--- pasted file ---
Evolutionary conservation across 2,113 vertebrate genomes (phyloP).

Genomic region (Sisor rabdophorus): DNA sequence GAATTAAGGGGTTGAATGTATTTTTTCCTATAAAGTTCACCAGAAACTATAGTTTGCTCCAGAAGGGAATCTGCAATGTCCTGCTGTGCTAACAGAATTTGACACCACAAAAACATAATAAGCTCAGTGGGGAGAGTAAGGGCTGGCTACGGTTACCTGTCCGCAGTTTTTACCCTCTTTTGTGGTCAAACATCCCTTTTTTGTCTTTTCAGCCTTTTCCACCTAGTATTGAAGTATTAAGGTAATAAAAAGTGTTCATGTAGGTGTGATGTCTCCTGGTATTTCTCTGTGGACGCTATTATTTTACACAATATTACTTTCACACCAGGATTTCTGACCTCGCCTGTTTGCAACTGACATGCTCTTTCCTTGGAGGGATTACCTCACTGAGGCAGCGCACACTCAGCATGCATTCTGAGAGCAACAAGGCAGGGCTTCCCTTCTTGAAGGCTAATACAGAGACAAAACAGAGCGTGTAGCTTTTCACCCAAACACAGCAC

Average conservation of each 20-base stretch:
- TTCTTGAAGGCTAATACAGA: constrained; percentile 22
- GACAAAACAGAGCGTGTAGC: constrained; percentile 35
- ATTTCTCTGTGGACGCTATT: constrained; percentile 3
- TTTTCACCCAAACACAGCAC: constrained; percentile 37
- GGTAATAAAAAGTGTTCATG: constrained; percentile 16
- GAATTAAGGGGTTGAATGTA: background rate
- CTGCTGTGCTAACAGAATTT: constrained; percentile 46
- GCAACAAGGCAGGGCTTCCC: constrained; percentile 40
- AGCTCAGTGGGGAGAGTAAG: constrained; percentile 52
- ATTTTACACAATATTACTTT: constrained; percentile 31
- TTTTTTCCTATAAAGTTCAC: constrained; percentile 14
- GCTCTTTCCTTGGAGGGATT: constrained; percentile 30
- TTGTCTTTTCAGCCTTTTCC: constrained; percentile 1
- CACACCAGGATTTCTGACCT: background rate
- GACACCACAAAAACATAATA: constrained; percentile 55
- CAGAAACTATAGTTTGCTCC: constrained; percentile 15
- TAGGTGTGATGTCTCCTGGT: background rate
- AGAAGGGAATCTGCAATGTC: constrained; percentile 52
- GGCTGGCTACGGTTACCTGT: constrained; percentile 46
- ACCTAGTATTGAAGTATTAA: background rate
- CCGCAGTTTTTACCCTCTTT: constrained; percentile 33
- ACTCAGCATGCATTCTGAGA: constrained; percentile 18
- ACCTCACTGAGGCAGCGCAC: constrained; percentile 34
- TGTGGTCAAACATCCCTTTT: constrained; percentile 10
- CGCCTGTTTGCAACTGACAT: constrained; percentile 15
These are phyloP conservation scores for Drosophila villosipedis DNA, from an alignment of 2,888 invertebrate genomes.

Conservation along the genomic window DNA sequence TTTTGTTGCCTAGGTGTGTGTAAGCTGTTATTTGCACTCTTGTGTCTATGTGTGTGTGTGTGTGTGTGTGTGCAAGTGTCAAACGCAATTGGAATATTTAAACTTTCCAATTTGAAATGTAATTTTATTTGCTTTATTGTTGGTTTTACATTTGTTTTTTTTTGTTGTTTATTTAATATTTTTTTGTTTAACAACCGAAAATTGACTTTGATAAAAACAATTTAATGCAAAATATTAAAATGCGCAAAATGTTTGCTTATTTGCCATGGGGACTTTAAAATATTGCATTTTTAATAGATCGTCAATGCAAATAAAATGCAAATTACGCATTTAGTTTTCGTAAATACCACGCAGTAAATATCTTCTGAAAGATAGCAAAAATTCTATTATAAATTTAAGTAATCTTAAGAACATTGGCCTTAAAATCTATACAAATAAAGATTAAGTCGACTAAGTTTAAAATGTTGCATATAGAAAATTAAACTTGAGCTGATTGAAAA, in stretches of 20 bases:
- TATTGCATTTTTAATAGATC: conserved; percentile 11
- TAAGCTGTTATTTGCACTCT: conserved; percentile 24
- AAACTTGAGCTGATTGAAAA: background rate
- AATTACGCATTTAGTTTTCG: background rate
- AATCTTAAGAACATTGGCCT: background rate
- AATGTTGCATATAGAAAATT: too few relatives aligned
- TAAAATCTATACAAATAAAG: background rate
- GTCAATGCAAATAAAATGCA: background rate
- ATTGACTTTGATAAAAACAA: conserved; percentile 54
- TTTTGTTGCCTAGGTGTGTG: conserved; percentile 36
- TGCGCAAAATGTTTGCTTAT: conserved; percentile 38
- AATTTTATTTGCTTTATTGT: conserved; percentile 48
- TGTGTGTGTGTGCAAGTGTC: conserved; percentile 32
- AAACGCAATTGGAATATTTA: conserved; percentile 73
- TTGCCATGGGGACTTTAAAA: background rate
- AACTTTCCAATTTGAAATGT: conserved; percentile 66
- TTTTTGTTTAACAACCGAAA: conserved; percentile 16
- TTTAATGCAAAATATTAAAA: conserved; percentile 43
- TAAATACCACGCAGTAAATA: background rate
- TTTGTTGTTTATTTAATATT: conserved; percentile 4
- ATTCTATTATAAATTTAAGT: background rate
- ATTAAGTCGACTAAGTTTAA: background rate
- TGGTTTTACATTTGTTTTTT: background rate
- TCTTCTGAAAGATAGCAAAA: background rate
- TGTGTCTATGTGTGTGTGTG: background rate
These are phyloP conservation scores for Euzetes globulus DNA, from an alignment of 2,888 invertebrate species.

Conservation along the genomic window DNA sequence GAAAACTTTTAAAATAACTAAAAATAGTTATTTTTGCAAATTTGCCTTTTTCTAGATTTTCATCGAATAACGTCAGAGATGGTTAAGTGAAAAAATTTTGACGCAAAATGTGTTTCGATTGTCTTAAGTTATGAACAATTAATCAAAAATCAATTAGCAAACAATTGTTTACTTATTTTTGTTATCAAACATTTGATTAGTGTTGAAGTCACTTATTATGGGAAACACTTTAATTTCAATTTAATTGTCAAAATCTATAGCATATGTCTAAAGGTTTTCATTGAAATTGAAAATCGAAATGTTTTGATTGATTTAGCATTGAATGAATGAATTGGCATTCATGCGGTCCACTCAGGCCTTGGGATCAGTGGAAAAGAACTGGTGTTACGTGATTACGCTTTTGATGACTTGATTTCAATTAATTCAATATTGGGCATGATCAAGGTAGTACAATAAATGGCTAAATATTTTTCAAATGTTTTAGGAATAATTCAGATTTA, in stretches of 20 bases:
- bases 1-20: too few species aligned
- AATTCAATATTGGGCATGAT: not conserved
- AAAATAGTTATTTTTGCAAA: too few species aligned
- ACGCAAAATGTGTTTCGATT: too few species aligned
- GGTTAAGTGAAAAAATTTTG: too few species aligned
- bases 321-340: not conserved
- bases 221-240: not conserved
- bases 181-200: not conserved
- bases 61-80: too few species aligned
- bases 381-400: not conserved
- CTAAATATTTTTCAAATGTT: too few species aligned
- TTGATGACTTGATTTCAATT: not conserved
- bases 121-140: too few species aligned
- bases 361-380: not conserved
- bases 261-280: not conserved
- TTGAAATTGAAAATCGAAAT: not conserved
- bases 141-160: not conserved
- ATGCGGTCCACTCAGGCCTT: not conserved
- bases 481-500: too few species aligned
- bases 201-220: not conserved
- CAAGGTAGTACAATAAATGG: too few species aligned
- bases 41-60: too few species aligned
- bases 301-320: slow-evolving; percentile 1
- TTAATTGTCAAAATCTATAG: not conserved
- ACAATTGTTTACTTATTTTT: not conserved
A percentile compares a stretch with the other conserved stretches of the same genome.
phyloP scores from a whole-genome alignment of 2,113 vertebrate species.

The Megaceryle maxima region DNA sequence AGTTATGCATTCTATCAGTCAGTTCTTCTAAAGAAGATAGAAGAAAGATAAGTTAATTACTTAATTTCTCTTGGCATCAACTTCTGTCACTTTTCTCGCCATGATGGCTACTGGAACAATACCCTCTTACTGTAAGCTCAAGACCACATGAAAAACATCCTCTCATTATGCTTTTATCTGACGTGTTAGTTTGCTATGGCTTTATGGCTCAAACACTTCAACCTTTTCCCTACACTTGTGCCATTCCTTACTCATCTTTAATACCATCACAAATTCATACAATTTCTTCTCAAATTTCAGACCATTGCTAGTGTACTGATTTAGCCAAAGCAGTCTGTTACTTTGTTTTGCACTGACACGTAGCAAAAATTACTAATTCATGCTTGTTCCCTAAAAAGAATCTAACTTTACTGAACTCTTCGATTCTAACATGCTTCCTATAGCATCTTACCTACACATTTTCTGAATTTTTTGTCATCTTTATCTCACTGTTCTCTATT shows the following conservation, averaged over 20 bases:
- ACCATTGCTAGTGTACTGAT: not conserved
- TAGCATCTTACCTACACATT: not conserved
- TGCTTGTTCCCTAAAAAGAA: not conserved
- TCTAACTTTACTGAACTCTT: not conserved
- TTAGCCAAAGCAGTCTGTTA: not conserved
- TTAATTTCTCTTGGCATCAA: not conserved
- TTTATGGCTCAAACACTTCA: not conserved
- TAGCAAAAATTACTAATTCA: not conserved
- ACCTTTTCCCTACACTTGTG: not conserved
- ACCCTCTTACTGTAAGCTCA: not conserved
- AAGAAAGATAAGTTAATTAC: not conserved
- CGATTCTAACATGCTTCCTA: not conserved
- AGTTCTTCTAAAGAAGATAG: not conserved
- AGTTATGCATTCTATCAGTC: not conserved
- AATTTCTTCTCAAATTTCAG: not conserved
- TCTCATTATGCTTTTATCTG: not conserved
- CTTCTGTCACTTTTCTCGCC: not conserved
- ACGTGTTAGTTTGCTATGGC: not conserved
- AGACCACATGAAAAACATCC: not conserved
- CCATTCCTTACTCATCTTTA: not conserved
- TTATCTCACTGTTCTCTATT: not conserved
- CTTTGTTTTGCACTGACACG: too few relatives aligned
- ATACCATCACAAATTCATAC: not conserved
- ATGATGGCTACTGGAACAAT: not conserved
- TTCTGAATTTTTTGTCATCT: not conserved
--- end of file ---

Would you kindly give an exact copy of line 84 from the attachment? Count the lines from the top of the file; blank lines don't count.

phyloP scores from a whole-genome alignment of 2,113 vertebrate species.